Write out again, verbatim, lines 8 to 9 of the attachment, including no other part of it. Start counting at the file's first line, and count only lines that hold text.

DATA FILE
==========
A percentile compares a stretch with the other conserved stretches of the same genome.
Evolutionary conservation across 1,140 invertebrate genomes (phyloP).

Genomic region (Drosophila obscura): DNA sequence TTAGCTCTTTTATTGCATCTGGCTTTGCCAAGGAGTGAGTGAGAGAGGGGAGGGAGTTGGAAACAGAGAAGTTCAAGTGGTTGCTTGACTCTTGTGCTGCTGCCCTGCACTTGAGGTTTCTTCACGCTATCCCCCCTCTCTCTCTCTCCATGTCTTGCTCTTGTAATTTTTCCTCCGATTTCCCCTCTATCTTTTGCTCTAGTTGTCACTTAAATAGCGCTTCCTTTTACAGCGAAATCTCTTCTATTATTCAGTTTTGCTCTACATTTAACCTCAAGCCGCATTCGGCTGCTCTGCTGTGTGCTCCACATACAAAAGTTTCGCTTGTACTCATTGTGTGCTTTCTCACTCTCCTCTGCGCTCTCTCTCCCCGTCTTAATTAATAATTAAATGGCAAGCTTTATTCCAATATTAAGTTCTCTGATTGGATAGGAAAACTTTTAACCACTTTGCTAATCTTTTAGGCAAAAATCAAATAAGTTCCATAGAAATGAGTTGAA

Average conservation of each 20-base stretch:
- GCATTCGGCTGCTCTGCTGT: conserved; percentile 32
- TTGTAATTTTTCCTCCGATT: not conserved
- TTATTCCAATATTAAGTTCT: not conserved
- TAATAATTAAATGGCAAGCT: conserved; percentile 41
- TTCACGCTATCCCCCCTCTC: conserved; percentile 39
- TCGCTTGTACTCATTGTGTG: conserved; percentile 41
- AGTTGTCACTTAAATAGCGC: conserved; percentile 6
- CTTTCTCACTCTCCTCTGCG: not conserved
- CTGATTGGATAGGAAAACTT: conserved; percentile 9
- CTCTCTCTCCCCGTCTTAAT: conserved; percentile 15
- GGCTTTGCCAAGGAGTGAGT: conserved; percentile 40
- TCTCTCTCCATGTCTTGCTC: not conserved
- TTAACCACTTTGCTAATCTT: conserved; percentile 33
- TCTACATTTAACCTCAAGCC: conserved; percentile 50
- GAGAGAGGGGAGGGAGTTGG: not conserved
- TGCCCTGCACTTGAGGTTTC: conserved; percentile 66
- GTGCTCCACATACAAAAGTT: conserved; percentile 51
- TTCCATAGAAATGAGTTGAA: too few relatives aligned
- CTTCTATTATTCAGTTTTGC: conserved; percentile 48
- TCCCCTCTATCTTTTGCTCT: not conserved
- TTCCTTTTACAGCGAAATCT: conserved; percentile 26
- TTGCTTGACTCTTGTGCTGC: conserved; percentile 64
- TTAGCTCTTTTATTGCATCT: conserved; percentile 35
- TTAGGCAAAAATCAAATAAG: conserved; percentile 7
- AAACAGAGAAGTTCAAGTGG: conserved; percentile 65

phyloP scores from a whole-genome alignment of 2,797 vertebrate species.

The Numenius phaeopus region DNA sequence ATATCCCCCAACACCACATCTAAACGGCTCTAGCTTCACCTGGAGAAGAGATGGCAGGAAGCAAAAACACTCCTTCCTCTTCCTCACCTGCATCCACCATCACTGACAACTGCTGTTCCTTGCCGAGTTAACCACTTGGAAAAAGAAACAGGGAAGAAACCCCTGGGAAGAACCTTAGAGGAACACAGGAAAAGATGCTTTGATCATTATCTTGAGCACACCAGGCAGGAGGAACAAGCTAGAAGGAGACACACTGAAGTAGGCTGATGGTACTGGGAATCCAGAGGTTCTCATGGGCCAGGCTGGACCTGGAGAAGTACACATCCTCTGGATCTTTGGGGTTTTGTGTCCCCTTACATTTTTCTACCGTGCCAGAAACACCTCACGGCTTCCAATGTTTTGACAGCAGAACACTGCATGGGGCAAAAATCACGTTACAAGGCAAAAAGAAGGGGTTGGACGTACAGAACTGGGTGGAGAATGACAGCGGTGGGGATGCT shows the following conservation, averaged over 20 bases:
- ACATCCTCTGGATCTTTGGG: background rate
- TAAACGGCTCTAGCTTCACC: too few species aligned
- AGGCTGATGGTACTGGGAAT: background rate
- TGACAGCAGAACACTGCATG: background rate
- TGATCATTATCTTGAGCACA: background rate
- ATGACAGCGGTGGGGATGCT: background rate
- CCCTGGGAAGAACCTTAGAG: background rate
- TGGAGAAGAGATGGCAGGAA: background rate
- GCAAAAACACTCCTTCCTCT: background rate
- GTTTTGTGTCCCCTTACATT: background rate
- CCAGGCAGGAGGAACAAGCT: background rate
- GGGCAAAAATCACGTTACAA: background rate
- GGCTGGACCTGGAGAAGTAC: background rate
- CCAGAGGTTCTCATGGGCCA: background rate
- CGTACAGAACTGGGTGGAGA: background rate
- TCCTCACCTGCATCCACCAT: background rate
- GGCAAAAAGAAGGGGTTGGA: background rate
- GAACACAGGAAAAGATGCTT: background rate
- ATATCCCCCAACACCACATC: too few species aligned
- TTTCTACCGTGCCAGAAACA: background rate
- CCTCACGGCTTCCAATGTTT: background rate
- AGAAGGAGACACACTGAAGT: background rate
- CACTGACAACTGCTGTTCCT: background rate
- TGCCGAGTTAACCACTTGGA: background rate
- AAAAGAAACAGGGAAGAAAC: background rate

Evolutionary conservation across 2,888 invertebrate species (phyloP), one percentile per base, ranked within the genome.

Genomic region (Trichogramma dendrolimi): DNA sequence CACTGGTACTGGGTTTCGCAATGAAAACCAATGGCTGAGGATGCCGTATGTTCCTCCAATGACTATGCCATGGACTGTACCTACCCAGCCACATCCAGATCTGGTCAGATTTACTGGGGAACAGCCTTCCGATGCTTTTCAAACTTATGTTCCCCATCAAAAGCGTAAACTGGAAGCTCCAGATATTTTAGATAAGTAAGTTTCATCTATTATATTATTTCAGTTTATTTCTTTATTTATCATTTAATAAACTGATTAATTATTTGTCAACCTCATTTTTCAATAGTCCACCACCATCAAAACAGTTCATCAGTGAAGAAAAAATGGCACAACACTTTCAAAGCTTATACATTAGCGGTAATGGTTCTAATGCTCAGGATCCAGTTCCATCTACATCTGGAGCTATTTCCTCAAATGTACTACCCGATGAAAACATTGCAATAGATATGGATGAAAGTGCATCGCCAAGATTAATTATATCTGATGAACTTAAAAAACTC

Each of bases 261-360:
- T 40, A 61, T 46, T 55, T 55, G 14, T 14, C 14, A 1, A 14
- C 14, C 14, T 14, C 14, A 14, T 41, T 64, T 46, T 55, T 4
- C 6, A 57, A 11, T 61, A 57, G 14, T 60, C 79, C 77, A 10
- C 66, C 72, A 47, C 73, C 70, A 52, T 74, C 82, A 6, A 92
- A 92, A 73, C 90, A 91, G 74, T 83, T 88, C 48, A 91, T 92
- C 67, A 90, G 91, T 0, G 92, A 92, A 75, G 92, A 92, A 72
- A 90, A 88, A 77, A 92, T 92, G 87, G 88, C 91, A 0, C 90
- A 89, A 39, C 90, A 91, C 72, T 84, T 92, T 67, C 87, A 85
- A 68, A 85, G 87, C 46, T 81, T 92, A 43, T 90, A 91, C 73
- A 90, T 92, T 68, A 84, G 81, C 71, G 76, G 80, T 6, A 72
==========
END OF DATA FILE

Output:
- TAATAATTAAATGGCAAGCT: conserved; percentile 41
- TTCACGCTATCCCCCCTCTC: conserved; percentile 39